|Navarre, Duroy - Roy|
Submitted to: Plant Biotechnology Journal
Publication Type: Peer reviewed journal
Publication Acceptance Date: 6/25/2008
Publication Date: 7/23/2008
Citation: Rommens, C.M., Richael, C.M., Yan, H., Navarre, D.A., Ye, J., Krucker, M., Swords, K. 2008. Engineered Native Pathways for High Kaempferol and Caffeoylquinic Production in Potato. Plant Biotechnology Journal. DOI: 10.1111/j.1467-7652.2008.00362. 6:870-886. Interpretive Summary: This work describes the generation of potatoes with altered phenolic pathways that creates high-antioxidant potatoes. These potatoes contained up to 100-fold higher amounts of nutritionally desirable compounds such as kaempferol-rutinoside, a flavonol. Consumption of kaempferol-rich vegetables is linked to a reduced incidence of both coronary heart disease and some cancers. In addition to the increase in flavonols, over a four-fold increase occurred in chlorogenic acid concentrations, a compound with strong antioxidant capacity and other health-promoting properties.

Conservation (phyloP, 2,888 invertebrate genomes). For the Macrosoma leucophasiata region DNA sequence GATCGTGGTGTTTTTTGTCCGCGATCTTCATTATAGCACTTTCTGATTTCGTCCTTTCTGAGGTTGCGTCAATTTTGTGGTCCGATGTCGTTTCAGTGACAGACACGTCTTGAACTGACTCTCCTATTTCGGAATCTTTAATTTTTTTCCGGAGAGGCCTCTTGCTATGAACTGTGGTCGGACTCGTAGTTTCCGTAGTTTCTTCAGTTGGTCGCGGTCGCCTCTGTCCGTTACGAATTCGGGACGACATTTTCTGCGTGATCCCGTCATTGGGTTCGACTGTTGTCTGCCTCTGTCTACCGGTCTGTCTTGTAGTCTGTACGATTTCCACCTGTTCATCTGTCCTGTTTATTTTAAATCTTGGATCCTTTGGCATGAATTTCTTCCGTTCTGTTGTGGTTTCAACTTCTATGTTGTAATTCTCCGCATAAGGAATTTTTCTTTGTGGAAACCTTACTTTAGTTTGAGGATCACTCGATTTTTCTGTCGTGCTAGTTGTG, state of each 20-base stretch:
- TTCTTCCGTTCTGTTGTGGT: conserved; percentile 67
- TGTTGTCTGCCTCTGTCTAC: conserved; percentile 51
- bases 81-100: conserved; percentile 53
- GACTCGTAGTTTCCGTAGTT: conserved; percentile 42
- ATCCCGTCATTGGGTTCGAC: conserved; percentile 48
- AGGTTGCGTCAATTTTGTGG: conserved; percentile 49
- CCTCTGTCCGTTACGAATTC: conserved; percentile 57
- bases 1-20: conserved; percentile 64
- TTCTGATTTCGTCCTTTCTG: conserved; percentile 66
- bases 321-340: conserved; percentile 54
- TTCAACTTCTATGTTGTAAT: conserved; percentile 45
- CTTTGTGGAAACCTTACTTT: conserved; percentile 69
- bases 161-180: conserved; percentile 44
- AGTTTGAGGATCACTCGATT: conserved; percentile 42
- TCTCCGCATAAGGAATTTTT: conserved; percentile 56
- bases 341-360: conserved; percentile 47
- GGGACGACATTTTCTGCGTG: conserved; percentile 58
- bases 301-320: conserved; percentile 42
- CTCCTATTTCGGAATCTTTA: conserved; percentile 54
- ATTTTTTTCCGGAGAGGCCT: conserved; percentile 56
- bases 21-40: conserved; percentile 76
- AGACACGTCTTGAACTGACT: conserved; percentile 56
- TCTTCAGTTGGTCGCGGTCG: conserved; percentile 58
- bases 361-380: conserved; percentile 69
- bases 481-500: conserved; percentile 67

Technical Abstract: The genetic potential of potato (Solanum tuberosum) to produce phenolic antioxidants has not been realized in currently available commodity varieties. Here, tuber-specific overexpression of a novel MYB transcription factor gene, designated as Cai1 (StMTF1), was shown to trigger a more than four-fold increase in the levels of caffeoylquinic acids including chlorogenate, from 0.42 to 1.80 mg g-1 dry weight (DW). It also unleashed the formation of petunidin and peonidin-type anthocyanins as well as various flavonols. Subsequent retransformation with a construct designed to silence the flavonoid-3’,5’-hydroxylase gene resulted in a partial inhibition of anthocyanin biosynthesis that coincided with the accumulation of kaempferol-rutinoside to levels that were ~100-fold higher than controls (0.12 mg g-1 DW). Replacement of standard yellow/white-fleshed potatoes with the modified ‘high-antioxidant’ variety would, on average, double the total daily intake of caffeoylquinic acid and kaempferol-type compounds that are derived from vegetables and fruits.